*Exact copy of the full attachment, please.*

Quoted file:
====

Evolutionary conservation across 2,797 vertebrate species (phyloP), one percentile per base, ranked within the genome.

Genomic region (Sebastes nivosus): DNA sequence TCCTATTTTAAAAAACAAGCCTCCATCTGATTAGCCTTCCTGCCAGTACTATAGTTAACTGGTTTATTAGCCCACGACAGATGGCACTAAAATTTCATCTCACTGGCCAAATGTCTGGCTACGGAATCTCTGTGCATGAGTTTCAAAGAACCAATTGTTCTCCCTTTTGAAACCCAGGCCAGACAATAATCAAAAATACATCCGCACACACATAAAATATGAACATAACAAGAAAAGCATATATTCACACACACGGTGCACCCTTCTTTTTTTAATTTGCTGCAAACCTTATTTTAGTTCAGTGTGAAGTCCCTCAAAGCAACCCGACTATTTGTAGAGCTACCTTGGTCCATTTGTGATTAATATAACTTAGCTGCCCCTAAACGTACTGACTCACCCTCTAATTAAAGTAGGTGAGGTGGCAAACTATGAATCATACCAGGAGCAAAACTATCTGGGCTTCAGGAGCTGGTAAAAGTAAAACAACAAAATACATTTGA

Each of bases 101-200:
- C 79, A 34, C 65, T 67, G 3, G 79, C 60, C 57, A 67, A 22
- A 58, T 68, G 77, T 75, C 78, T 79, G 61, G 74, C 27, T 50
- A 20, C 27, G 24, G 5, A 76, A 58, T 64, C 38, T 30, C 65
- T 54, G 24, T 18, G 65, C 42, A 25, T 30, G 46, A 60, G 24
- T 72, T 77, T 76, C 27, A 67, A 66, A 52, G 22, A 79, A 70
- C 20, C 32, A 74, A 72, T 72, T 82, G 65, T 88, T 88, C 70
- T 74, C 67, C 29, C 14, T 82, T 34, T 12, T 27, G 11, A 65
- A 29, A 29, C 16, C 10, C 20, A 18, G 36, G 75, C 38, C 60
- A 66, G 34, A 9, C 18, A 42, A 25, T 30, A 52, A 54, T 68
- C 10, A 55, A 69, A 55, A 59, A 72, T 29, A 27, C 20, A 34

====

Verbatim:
Evolutionary conservation across 2,797 vertebrate species (phyloP), one percentile per base, ranked within the genome.

Genomic region (Sebastes nivosus): DNA sequence TCCTATTTTAAAAAACAAGCCTCCATCTGATTAGCCTTCCTGCCAGTACTATAGTTAACTGGTTTATTAGCCCACGACAGATGGCACTAAAATTTCATCTCACTGGCCAAATGTCTGGCTACGGAATCTCTGTGCATGAGTTTCAAAGAACCAATTGTTCTCCCTTTTGAAACCCAGGCCAGACAATAATCAAAAATACATCCGCACACACATAAAATATGAACATAACAAGAAAAGCATATATTCACACACACGGTGCACCCTTCTTTTTTTAATTTGCTGCAAACCTTATTTTAGTTCAGTGTGAAGTCCCTCAAAGCAACCCGACTATTTGTAGAGCTACCTTGGTCCATTTGTGATTAATATAACTTAGCTGCCCCTAAACGTACTGACTCACCCTCTAATTAAAGTAGGTGAGGTGGCAAACTATGAATCATACCAGGAGCAAAACTATCTGGGCTTCAGGAGCTGGTAAAAGTAAAACAACAAAATACATTTGA

Each of bases 101-200:
- C 79, A 34, C 65, T 67, G 3, G 79, C 60, C 57, A 67, A 22
- A 58, T 68, G 77, T 75, C 78, T 79, G 61, G 74, C 27, T 50
- A 20, C 27, G 24, G 5, A 76, A 58, T 64, C 38, T 30, C 65
- T 54, G 24, T 18, G 65, C 42, A 25, T 30, G 46, A 60, G 24
- T 72, T 77, T 76, C 27, A 67, A 66, A 52, G 22, A 79, A 70
- C 20, C 32, A 74, A 72, T 72, T 82, G 65, T 88, T 88, C 70
- T 74, C 67, C 29, C 14, T 82, T 34, T 12, T 27, G 11, A 65
- A 29, A 29, C 16, C 10, C 20, A 18, G 36, G 75, C 38, C 60
- A 66, G 34, A 9, C 18, A 42, A 25, T 30, A 52, A 54, T 68
- C 10, A 55, A 69, A 55, A 59, A 72, T 29, A 27, C 20, A 34